A collective of bibliophiles talking about books. Book Fox (vulpes libris): small bibliovorous mammal of overactive imagination and uncommonly large bookshop expenses. Habitat: anywhere the rustle of pages can be heard.
Vulpes Libris Big Green Bookshop Book of the Month
Earlier this year, Vulpes Libris became one of ten blogs to contribute to The Big Green Bookshop Bloggers Book of the Month. The Big Green Bookshop is an independent bookshop in Wood Green in London.
Each month, we send through one review for a book that one of the foxes recommends. So far RosyB recommended Diana Athill’s Somewhere Towards the End, Sam gave us Sputnik Sweetheart by Haruki Murakami, Kirsty chose Richard Gott’s Cuba: A New History, Hilary delighted in David Horspool’s The English Rebel, and Lisa’s choice was Trevor Byrne’s Ghosts and Lightning.
From now on, the reviews will be printed in full at the beginning of each month. This month is:
Maps for Lost Lovers by Nadeem Aslam, Review by Jackie
Reading this book is like reading poetry. It is written in prose, yes, but prose worthy of Nabokov. There is a mystery at the center of the story, but this isn’t one to rush through to see whodunnit. With sentences filled with musical phrases such as “the xylophone jetty“ and “soft antlers of smoke rising from incense sticks”, it’s to be savored as a banquet.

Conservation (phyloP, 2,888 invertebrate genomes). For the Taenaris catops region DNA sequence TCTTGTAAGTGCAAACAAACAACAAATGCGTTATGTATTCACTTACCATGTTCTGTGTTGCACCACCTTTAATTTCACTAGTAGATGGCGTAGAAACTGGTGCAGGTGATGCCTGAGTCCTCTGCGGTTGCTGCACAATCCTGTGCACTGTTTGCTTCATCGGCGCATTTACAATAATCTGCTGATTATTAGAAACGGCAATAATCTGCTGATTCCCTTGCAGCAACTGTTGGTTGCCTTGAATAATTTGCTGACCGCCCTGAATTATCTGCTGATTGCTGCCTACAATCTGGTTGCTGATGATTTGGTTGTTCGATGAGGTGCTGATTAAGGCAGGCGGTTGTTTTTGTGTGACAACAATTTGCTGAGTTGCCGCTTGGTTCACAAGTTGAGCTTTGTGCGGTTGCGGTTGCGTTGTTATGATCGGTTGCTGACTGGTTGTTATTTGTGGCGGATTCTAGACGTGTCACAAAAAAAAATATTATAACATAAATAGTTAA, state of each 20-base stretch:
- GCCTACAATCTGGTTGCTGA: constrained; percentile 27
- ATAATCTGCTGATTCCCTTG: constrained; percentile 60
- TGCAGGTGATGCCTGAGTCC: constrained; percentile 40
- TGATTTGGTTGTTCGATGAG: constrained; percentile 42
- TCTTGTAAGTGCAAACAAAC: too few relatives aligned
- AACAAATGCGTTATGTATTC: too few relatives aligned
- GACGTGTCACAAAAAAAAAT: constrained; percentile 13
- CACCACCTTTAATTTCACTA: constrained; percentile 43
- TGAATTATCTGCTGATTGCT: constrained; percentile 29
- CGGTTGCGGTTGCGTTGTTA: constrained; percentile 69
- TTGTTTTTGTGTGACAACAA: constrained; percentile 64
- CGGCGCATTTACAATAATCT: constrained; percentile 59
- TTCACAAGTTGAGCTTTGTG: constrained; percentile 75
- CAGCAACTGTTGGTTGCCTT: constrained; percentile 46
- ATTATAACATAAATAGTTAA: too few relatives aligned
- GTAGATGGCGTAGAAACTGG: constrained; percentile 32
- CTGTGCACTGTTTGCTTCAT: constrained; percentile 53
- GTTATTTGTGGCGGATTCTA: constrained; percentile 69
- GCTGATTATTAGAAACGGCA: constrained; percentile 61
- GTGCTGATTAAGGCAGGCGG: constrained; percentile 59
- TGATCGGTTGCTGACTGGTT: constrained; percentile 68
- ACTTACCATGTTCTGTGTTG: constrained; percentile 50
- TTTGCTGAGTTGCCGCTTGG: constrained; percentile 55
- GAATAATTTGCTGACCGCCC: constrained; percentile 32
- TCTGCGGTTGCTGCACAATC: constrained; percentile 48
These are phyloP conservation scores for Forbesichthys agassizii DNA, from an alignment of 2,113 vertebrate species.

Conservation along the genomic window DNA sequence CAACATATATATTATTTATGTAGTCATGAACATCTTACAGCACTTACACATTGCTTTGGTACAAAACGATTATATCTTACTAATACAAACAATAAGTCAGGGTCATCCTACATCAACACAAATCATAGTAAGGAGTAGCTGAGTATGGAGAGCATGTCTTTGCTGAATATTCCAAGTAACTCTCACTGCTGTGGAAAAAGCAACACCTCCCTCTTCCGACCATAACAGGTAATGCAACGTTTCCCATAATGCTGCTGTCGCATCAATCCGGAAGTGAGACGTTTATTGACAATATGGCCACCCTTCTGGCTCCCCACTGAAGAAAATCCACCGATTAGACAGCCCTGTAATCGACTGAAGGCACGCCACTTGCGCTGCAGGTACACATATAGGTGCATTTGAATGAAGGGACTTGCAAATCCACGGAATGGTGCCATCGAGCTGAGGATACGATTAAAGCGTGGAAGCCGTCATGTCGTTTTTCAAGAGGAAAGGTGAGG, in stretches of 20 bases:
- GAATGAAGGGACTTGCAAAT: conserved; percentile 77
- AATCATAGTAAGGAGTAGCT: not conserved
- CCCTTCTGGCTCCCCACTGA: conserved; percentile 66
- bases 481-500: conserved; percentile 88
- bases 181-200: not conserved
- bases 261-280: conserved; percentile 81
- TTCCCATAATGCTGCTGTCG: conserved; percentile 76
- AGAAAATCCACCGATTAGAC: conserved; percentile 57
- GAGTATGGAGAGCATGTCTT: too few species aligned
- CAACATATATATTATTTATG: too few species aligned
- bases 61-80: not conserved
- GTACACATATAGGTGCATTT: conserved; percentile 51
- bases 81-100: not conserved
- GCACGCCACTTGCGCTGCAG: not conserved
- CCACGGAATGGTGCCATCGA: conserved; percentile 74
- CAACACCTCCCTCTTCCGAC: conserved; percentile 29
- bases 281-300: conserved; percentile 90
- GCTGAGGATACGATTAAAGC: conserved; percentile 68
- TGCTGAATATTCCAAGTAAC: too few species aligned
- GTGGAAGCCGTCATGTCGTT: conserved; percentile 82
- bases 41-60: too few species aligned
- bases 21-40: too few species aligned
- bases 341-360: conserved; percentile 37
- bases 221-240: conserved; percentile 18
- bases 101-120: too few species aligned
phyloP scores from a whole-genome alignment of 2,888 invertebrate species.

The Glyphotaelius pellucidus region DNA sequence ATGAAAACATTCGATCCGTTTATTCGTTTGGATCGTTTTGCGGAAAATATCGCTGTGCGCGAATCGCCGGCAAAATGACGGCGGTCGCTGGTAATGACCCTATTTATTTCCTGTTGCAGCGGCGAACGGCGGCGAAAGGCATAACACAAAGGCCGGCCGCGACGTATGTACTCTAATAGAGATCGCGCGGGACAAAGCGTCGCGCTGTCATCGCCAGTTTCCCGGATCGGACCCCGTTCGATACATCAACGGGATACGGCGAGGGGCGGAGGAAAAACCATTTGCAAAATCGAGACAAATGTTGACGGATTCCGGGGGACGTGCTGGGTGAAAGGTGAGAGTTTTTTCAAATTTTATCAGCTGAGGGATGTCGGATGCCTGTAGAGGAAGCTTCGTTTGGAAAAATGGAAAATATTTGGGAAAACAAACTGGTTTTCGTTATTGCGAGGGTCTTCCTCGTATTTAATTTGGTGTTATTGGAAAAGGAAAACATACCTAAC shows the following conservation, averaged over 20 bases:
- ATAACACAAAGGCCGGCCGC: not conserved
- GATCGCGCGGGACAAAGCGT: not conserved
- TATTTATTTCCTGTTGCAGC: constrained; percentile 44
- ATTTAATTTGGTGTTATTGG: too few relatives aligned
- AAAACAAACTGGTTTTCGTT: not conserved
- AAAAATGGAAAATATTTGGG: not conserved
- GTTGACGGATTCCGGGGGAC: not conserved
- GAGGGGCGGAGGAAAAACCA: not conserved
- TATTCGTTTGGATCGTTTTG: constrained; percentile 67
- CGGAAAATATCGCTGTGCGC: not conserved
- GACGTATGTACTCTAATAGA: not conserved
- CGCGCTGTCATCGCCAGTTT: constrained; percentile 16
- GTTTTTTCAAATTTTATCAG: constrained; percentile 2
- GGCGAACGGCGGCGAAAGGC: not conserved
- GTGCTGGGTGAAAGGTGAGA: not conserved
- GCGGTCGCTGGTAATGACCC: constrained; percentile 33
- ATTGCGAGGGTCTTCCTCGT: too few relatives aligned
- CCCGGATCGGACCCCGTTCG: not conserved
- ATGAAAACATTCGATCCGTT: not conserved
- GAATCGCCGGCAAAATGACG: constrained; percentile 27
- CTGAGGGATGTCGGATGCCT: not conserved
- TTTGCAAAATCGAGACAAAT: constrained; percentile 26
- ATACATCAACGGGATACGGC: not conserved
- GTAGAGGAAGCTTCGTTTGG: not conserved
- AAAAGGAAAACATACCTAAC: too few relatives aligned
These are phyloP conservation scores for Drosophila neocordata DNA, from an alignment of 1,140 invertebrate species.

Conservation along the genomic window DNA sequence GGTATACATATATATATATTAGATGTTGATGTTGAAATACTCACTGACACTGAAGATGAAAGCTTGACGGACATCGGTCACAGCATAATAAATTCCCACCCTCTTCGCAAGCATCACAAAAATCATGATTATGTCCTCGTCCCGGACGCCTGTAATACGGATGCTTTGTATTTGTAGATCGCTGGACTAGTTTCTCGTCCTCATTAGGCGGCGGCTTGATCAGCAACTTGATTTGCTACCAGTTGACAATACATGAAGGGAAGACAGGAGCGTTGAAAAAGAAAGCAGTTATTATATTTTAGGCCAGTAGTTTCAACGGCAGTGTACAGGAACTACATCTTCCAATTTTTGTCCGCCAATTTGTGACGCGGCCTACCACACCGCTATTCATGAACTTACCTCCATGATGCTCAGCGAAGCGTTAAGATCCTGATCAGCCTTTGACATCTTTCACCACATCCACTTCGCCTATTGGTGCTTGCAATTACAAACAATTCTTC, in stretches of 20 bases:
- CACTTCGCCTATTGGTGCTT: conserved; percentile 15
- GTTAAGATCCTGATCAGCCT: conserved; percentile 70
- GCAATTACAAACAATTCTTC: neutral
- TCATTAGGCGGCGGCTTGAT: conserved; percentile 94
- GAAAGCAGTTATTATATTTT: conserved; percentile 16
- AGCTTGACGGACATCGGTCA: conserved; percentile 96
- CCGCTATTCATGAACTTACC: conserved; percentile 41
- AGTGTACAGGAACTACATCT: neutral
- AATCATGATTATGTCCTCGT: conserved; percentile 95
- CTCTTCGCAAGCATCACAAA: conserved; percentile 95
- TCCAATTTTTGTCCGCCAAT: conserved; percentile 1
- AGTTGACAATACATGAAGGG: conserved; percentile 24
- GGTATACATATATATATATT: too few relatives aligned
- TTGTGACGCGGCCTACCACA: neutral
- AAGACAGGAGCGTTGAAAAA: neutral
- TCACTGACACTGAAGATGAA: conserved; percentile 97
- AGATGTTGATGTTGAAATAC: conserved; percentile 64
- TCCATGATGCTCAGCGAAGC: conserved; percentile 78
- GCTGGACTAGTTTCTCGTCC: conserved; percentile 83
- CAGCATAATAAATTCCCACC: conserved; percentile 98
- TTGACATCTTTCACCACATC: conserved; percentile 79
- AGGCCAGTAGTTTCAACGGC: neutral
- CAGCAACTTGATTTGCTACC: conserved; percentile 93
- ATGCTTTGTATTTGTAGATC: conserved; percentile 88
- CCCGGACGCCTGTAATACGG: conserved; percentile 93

Set in a community of Pakistani immigrants in England, we only know the town as Dasht-e-Tanhaii, (“the Desert of Loneliness”) . A young couple, Chandra and Jugnur, have disappeared and this mystery hovers at the edge of everything that happens. Next door is Jugnur’s brother, Shamas, a poet and community activist and his wife, Kaukab, who is religious to the point of rigidity. She has a thorny relationship with their grown children, who live elsewhere. A newly divorced woman, Suraya, arrives in town and becomes enmeshed in things. All of the personalities are distinct and expressively drawn. The entanglements are unrolled as a rich tapestry over a year between one snowy day and another.
This is a feminist novel written by a man and a book critical of Islam written by a Muslim. “It‘s as though Allah forgot there was women in the world when he made some of his laws, thinking only of men…”, one character says. Religious behavior is a central theme, but is not obviously commented upon, rather, Aslam lets events speak for themselves. Some of the incidents were shocking to me.
The immigrants are suspended between two worlds and the struggle to reconcile them felt fresh. I was pleased to learn new things, such as that Muslim angels are dressed in silk, brocade and turbans and have multi-colored wings. There was exotic food, peacocks in houses and enough butterflies to please Gabriel Garcia Marquez. Everything was described with such lyricism, that my emotions were heightened. The book would have been powerful in any case, describing what to most of us is a very unfamiliar culture and some frightening events. But the beauty of the language and the unfolding layers made it one of the most unforgettable novels I have ever read.
Knopf 2004 379 pp. ISBN 1-4000-4242-9
You may well be familiar with the other contributors to the Big Green Bookshop’s Bloggers’ Book of the Month already but if not you can check them out here: